Baby boomers could be changing the face of aging by seeking better health and quality of life, and embracing the wisdom that comes with age, over superficial attempts to look young but perhaps not so beautiful with botox and hair dye.
That’s according to industry leaders such as Isabel Gomez from Lipofoods and Eloise Joiner from Fonterra, who are happy to oblige with a “silver economy” – including preventative supplements and perhaps more importantly a spotlight on protein.
This is most timely as lifespans lengthen and health and independence become increasingly vital in an aging population.
Muscle bulk and strength naturally decline with age, as the tissues regenerate more slowly. Without efforts to stay strong and healthy, this can accelerate into sarcopenia, a prevalent, muscle wasting condition with multiple dire health outcomes.
Poor wound healing, increased risk of falls, hospitalisation, loss of independence and mortality are just some of the ripple effects caused by declining muscle mass.
It’s well known that protein is important for helping to maintain muscle mass, with evidence that older adults benefit from 1g protein per kilogram of body weight per day – which is higher than current recommendations of 0.8g/kg body weight.
Some researchers say the focus should be on consuming 25-30g protein per meal for optimum muscle protein synthesis.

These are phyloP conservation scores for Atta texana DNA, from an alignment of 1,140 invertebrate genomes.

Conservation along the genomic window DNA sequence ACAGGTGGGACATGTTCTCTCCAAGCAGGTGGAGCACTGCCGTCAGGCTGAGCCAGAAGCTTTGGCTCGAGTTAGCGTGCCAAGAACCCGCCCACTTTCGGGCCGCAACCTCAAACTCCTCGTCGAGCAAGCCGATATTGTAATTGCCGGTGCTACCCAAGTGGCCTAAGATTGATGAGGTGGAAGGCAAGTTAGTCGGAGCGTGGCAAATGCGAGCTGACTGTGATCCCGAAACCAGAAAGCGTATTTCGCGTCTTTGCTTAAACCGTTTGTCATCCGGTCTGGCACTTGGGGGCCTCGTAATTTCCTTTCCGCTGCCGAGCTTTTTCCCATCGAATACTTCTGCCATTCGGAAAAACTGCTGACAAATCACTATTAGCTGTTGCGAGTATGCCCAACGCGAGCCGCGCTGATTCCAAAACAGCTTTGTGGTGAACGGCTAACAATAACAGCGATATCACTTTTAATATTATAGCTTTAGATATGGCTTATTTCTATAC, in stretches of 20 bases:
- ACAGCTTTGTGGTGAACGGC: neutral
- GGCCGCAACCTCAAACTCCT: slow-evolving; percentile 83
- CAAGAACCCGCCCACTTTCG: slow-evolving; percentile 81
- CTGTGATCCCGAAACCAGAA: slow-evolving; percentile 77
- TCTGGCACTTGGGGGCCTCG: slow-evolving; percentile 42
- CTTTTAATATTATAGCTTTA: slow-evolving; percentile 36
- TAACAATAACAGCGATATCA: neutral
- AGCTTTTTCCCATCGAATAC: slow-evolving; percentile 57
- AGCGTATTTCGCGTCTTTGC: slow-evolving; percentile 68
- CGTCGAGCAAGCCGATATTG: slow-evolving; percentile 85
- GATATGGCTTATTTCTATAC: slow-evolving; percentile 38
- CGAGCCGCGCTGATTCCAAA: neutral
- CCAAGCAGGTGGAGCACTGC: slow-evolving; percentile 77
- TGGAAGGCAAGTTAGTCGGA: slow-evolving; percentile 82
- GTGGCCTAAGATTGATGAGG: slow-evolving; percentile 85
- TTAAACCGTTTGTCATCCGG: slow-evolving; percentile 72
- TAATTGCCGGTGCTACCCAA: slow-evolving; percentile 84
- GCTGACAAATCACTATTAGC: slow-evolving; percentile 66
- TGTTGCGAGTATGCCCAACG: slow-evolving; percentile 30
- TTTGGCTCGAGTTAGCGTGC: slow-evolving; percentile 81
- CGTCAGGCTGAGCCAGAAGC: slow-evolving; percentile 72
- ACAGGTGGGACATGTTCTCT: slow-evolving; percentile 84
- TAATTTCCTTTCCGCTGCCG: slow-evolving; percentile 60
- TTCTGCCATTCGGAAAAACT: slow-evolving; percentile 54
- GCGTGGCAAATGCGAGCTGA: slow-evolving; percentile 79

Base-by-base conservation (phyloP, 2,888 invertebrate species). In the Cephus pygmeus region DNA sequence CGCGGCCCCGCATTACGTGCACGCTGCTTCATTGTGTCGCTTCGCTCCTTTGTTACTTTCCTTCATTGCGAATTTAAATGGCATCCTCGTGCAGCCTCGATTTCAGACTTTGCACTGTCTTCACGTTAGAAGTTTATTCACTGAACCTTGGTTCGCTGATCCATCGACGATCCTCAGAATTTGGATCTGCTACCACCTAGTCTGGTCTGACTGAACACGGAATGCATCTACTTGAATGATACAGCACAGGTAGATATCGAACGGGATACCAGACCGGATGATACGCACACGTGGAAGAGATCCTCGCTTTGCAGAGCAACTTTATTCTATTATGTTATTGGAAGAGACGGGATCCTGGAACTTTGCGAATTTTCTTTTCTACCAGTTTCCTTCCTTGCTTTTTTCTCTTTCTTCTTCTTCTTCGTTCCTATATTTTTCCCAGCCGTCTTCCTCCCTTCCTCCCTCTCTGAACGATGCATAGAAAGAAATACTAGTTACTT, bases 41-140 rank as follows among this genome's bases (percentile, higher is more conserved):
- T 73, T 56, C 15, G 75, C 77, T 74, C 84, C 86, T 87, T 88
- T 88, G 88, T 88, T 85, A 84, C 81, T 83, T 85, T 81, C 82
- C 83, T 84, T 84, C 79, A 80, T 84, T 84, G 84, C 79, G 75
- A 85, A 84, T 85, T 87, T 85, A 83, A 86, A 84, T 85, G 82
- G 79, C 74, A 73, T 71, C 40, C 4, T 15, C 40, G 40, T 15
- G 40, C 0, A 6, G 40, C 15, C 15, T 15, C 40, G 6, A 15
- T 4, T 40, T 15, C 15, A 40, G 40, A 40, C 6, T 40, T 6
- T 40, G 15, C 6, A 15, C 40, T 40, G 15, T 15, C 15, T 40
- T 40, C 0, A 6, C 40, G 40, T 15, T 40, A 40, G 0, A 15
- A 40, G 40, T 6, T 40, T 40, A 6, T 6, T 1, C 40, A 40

In older adults, however, muscle protein synthesis is less efficient if protein and carbohydrates are eaten together. The researchers suggest this could be improved by supplementing mixed-nutrient meals with leucine.
The importance of this can’t be underestimated – and the benefits of muscle mass are thought to extend beyond muscles to give protection from diabetes, heart disease, poor cognition, respiratory problems and even breast cancer.
While dietary protein is important in the first instance, protein powder can help boost intake between meals in people struggling with poor appetite, weak teeth or swallowing problems.
It’s not just about protein, though. Poor quality diets have been linked to weakness and fragility in aging, regardless of protein or energy intake. Even one extra meal a day can halve the risk of dying in people with hip fractures.
Insufficient dietary nourishment can lead to malnutrition, a common and often overlooked problem in older adults that can be addressed with regular meals and snacks high in protein and energy, as well as ensuring dietary intake from all the food groups and regular hydration.
Another largely overlooked lifestyle nugget that can make all the difference between healthy and unhealthy muscle mass – and overall health – with aging is physical activity.
Ideally, the World Health Organisation recommends that all adults should do at least two and a half hours of moderate-intensity physical activity per week or 75 minutes of vigorous-intensity heart-pumping exercise or a combination of both.
Our Cost of Malnutrition report outlines the problem of malnutrition and its various costs – both financial and physical – and offers a guide to its identification and management.
Download your free report HERE.